A study of more than 4,000 Web users by Brigham Young University found that Internet retailers need to re-target their marketing, address customer fears over credit card security and make the experience less technologically challenging.
A study of more than 4,000 Web users by Brigham Young University (BYU) found that Internet retailers need to re-target their marketing, address customer fears over credit card security and make the experience less technologically challenging.
The study, which was funded by IBM, identified the shopping behavior of eight online consumer types and discusses which types would respond to marketing efforts designed to increase e-commerce sales. Segmentation studies focusing on the Internet have been very popular with commercial researchers hoping to break the ever-broadening Internet audience into groups marketers can better understand.
"Other segmentation studies have been done by commercial research companies, but they focus on demographics like age, income and location. They scarcely look at the lifestyles or attitudinal characteristics that are the true identifiers for the way people behave," said business management professor William Swinyard, who conducted the study with fellow BYU professor Scott M. Smith.
"In this study we track not only the actual amount of online purchasing people do, we profile individuals using a broad variety of computer literacy and lifestyle variables directed at understanding the psychology of online shopping," Smith said. "We anticipate that somewhere between 65 and 70 percent of all people on the Internet have the potential to become online shoppers, with excess of 40 percent someday shopping regularly."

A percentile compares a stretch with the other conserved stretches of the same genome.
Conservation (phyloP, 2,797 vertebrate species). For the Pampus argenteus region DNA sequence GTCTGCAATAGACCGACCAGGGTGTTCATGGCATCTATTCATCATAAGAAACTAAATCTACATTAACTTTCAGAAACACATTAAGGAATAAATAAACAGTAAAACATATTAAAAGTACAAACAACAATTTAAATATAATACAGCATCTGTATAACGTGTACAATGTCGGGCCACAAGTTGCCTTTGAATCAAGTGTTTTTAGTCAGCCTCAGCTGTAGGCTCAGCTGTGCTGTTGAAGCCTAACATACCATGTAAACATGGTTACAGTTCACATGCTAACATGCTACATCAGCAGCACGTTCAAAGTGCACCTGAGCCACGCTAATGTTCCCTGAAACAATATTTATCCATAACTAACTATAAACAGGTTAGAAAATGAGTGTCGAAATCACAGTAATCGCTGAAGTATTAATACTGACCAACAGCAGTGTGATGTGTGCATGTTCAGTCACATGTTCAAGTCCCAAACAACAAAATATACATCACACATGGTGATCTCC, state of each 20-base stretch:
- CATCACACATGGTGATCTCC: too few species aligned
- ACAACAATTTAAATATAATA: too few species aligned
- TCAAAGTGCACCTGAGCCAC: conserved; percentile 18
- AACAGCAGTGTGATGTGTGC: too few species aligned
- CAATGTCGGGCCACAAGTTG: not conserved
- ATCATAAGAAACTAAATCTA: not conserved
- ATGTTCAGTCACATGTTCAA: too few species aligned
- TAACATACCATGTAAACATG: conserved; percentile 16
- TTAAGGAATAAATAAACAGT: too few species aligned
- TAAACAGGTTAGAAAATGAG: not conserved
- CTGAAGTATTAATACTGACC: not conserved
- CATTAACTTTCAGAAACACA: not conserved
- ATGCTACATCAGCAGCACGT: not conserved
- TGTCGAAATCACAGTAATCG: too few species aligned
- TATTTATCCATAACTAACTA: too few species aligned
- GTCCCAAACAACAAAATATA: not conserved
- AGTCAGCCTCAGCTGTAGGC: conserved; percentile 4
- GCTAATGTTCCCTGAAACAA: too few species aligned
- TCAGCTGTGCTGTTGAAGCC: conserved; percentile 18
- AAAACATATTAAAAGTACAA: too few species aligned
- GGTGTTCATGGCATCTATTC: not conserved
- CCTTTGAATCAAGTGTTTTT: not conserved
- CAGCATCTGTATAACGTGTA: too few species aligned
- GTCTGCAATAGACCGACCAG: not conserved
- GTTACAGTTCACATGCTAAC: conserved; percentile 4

The study divides shoppers and non-shoppers into eight segments: Shopping Lovers, Adventurous Explorers, Suspicious Learners, Business Users, Fearful Browsers, Shopping Avoiders, Technology Muddlers and Fun Seekers. Of the eight, Fearful Browsers represent the largest untapped opportunity for e-retailers to win online shopping converts, while Technology Muddlers and Fun Seekers should probably be avoided, the study found.
Here's a closer look at each of the eight groups:
The BYU researchers found that the average online household checks or sends email messages 2 to 3 times a week, visits Internet sites for hobbies or to play games once a week and visits auction sites 2 to 3 times a month. About 35 percent of online households buy clothing online, 28 percent buy books and magazines and 23 percent buy music; less than 10 percent buy flowers, tickets or pay for travel.
People like the Internet because it allows them to preview products and get product reviews and recommendations, it provides the convenience of home delivery and removes the hassle of having to drive to go shopping, the study found.
As for dislikes about online shopping, the study found similar complaints to most other e-commerce studies: shipping charges, the difficulty of judging the quality of merchandise, the hassle of returning unwanted items and the possibility of credit card numbers being stolen.
The study, which was also funded by a J.C. Penney Co. Inc. endowment to BYU's Marriott School of Management, consisted of three focus groups, 40 one-on-one interviews that defined themes of Internet usage, a questionnaire administered to 222 college students about their satisfaction and dissatisfaction with the Internet, 4,000 detailed questionnaires mailed to individuals in 50 states and a second nationwide survey emailed to 20,000 Internet users.
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